Oolong Tea

Oolong is a semi-oxidized tea family that falls between Green Tea and Black Tea in oxidation, and is an absolute favorite among the staff here at Saratoga Tea & Honey - not least because it holds up well to multiple steeps during shifts at the bar! You may notice that one Oolong might have lower oxidation and be light and floral like a Green Tea while another might have a deeper, more honeyed character, leaning towards Black Tea.

Black Tea

Our fine loose-leaf Black Teas (or more correctly called Red Teas, as per the countries of origin) come from India, China, Sri Lanka, Rwanda and Kenya and represent fully oxidized camellia sinensis leaves that have been carefully processed by a dance of withering, rolling, oxidizing and drying.

Aged Tea

Our current selection of aged teas hail from China, the origin domain of all Pu Erh teas (sometimes spelled, pu'er). We feature both styles of Pu Erh in our collection, sheng and shou, in addition to hei cha (a precursor to shou-style fermentation). Like a finely aged wine or whiskey, you can taste the time in a perfectly fermented tea cake, with notes of chocolate, tobacco, and richly moist soil. Pu Erh is commonly sipped in China after meals and acts as a digestive aid. Ever-increasing in popularity among tea and coffee drinkers in the West, we recommend giving Pu Erh tea a try if you like dark chocolate, coffee, and getting multiple steeps out of your leaves (sometimes up to 10 steeps!).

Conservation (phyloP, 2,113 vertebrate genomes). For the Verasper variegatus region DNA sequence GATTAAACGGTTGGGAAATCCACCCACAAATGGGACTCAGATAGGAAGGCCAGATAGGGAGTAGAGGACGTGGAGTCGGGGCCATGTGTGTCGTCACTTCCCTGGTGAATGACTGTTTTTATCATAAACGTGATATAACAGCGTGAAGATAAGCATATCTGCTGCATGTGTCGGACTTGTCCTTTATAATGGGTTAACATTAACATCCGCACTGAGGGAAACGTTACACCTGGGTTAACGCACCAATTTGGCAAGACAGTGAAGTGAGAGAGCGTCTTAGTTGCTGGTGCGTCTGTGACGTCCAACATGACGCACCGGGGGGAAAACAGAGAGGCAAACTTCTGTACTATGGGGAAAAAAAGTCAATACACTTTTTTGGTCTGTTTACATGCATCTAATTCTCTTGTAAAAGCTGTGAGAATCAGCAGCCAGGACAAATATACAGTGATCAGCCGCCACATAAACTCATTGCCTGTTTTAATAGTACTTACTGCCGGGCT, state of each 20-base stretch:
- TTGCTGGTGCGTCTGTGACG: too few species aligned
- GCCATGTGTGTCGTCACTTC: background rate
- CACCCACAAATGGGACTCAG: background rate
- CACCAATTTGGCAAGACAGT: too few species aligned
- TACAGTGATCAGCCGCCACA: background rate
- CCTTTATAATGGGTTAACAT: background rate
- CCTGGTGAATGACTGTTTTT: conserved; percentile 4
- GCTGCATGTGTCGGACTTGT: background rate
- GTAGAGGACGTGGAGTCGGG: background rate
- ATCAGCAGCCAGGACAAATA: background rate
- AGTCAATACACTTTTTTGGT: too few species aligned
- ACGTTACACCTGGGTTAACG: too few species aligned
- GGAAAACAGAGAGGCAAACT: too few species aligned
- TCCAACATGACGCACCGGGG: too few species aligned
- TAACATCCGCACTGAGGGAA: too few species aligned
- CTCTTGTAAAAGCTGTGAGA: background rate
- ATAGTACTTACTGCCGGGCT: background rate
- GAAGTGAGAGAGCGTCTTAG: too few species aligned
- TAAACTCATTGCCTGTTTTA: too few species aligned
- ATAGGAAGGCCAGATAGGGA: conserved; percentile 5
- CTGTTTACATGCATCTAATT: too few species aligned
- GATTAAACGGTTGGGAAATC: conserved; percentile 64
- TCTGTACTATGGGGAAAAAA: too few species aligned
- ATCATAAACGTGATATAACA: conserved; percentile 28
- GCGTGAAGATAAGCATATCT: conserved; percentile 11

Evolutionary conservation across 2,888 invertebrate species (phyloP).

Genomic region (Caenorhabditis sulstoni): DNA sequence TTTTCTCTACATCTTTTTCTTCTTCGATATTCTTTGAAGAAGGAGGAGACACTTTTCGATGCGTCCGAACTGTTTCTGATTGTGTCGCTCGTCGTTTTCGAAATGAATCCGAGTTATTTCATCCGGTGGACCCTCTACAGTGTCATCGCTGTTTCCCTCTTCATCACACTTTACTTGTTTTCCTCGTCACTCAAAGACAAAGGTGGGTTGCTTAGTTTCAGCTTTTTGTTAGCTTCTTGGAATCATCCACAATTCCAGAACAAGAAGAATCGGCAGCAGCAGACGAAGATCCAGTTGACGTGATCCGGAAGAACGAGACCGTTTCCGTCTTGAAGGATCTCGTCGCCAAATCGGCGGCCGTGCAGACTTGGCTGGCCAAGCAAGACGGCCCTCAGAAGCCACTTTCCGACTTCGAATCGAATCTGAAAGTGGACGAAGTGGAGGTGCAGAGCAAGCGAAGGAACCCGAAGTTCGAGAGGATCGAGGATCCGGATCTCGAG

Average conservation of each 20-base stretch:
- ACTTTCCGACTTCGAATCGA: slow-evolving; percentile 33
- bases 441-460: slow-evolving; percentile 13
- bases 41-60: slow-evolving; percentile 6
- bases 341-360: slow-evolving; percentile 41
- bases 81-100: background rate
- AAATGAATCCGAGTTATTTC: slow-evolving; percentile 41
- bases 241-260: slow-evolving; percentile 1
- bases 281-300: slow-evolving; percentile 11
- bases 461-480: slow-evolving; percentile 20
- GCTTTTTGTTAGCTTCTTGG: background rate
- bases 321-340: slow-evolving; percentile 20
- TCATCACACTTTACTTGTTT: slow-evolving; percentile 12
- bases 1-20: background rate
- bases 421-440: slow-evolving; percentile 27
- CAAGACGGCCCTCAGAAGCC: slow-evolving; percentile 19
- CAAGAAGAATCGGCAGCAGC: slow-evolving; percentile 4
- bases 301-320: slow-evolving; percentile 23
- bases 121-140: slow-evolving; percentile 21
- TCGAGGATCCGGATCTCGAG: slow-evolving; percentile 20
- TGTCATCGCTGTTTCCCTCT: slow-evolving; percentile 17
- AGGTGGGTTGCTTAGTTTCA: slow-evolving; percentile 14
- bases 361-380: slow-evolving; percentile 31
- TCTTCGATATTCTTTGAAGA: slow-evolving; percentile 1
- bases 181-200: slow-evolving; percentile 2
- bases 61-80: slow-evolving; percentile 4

Sheng vs. Shou Pu Erh Tea

In the shortest of possible explanations, sheng (raw, green) Pu Erh is allowed to develop and age naturally while shou (ripe, black) Pu Erh is exposed to an accelerated fermentation process. This is why you will often notice a price difference between the two styles of Pu Erh tea, but does not necessarily mean that one is "better" than the other - both are excellent examples of an ancient style of tea with different production lengths. Which style of Pu Erh you prefer will probably depend on your taste buds (and even the tea itself)!

Pu Erh teas are meant to be contemplated over, explored, and savored. We invite you to visit our blog for more health and cultural information about the different styles of Pu Erh tea.

Scented Tea

Our scented White, Green, and Black Teas contain caffeine as they all have the tea leaf, camellia sinensis, present. From robust Chai to delicate rose-infused white teas like the Yaddo Rose Garden, we have delicious infusions that will tempt your senses, delight your palate and pair extremely well with honey!

Herbal Tea

Is Herbal Tea tea? Well, not in the strictest sense because they do not contain any of the tea plant (camellia sinensis), but they do contain everything else: herbs, spices, fruit, and flowers! Instead, we refer to our caffeine-free herbal tea collection as tisanes - when in doubt, go for the word that's both fancy AND accurate, right?

Call them herbal teas, tisanes, tinctures, or just plain herbals, we're here to tell Shakespeare that a rose by any other name would smell as sweet because it doesn't matter what you call herbal tisanes - they're 100% caffeine-free deliciousness.